All the ingredients were right there in downtown Winnipeg Monday night for a celebration of epic proportions. There were 15,000 fans inside Bell MTS Place and over 20,000 packing the surrounding streets, rooting for what would have been a series-clinching Game 6 win against the Nashville Predators. It was a gorgeous night — plus-30 — and everyone was amped up.
Everyone, that is, except the Jets. The Predators bottled them up, kept them contained, and ensured they didn’t display any of the electricity they showed in their energetic Game 5 6-2 victory. Their power play, especially, was powerless, going 0-4 and not producing much by the way of chances. It’s one of the main reasons those who gathered for the whiteout went home dejected rather than delighted.
Jets Squandered Early Chance to Shift Momentum
A good power play doesn’t necessarily have to generate a goal to be successful. All it has to do is build some momentum that a team can use going forward, even after their opponent’s man bursts out of the bin.
The Jets had a shot to do at least the latter early on, but missed the mark. The Predators came out looking every bit like a team desperate to stave off elimination. Viktor Arvidsson grabbed the all-important first goal just 1:02 into the game, which set his team on a good course.
It was a fluky goal that deflected in through the wickets of Connor Hellebuyck off the speedy Swede as he turned to avoid Roman Josi’s shot. Neither the Jets nor their fans seemed particularly concerned — especially considering they’d stormed back from a 3-goal deficit less than a week ago.
When Mattias Ekholm was sent off a few minutes later for delay of game, it presented the Jets a good opportunity to tie the game. The ensuing man advantage, however, was disorganized and had trouble maintaining possession in the offensive zone. The only shot was a weak wrister from Kyle Connor that Pekka Rinne had no trouble seeing and stopping.
Next Pair of Power Plays No Better
The Jets had two other power plays in the first but came up empty on both. They had two decent looks from Paul Statsny near the front of the net on the second power play but Rinne made a couple of sharp pad saves. On the third power play, they didn’t even get a shot.
It was a far cry from the team that, coming into Game 6, had seven power play goals in 28 chances. The shots after the first were 10-10, which indicated how effective the Predators were at limiting the Jets’ chances during their six minutes of time up a man.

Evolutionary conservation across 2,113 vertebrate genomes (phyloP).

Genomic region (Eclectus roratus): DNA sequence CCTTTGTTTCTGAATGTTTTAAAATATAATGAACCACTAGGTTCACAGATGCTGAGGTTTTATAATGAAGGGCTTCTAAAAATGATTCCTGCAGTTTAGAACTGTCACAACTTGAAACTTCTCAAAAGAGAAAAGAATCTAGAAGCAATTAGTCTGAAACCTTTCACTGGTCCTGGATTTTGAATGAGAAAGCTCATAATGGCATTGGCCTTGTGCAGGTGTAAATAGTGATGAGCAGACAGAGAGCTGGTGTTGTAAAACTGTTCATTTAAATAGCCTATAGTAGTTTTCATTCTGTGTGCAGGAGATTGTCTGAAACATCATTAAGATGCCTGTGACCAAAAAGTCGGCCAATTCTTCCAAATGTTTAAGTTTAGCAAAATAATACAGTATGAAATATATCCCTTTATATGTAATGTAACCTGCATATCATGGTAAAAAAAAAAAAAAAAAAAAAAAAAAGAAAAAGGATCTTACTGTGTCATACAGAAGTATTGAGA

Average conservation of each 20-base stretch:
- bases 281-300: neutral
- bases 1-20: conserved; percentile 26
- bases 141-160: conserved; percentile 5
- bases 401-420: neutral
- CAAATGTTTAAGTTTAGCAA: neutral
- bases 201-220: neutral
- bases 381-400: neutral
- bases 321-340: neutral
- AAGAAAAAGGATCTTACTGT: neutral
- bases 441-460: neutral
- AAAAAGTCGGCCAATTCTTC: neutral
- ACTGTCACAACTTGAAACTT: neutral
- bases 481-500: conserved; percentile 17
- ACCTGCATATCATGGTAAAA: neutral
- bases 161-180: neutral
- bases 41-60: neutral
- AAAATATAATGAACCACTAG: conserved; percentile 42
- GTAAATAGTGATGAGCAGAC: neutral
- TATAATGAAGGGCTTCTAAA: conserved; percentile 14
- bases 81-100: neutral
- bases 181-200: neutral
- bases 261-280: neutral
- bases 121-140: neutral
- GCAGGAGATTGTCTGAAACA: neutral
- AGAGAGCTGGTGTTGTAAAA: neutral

Ironically in a game where the Jets were very disciplined in not going to the box it was the power play that killed them. Hardly anything happening in 6 min of 5 on 4 in the 1st – that was the game #WPGWhiteout
— Andrew Paterson (@hustlerama) May 8, 2018
The lack of production kept the usually raucous white-clad Winnipeg crowd quiet and on their hands. Taking the crowd out of the game, especially one that can help swing the momentum as much as Winnipeg’s, was key to the Predators’ success.
Jets Stymied by Preds’ Penalty Kill
It was a frustrating night for the fans and Jets players alike, one of those evenings where everything the home side did — especially on the power play — seemed futile. You can thank Predators head coach Peter Laviolette for that.
Laviolette’s strategy — to stack all his players in the middle of the ice and make it difficult for the Jets to enter the offensive zone — worked to perfection. More than a few times, Jets players attempting to enter the zone simply hit a wall of white and yellow jerseys and soon found the puck getting dumped back down the ice.
When the Jets did get into the offensive zone, they had trouble mustering up any sustained pressure. The Predators’ penalty killers were aggressive, going right after the puck carriers and preventing them from getting good shots. Overall, they looked hungrier for the puck and a step ahead of anything the Jets tried to do.
They kept Dustin Byfuglien — who’s having a heck of a playoffs — from unleashing his famous slap shot from the point. They neutralized Patrik Laine’s patented one-timers from the top of the circle. The shots he managed to take weren’t particularly dangerous, weren’t from quite close enough or the right angle, and weren’t ones Rinne couldn’t see or stop.
Jets Know They Have to Be Better in Game 7
“We were just not skating and not moving the puck,” Laine said after the game. That was pretty much the whole story of our game, five-on-five. On the power play we have to move the puck quicker and skate faster.”
“I think the power play was a microcosm of the way we played,” Paul Stastny agreed. “We probably weren’t moving as well, weren’t moving as sharp as we want to be.”
The Jets will need to treat the game — and their powerless power play — as a learning experience, and they’d better learn fast. They need to adjust and find a way to maintain zone time and penetrate Laviolette’s stacked neutral zone. It’s something Paul Maurice will undoubtedly be making the team work on as they prepare for Thursday’s decisive Game 7 in Nashville.
The Jets are a good squad that should have faith they can overcome Game 6’s special-teams speed bump. Their fans certainly still believe. The chant they started with just a few minutes left on the clock and the outcome not in doubt proves it beyond a shadow of a doubt.
— Zach Peters (@zjpeters) May 8, 2018
Declan Schroeder is a 26-year-old communications specialist and freelance journalist in Winnipeg, Manitoba. He holds a diploma in Creative Communications with a major in journalism from Red River College and a bachelors in Rhetoric and Communications from the University of Winnipeg.
Deeply rooted in the city’s hockey culture, the original Jets skipped town when he was two and the 2.0 version came onto the scene when he was 17.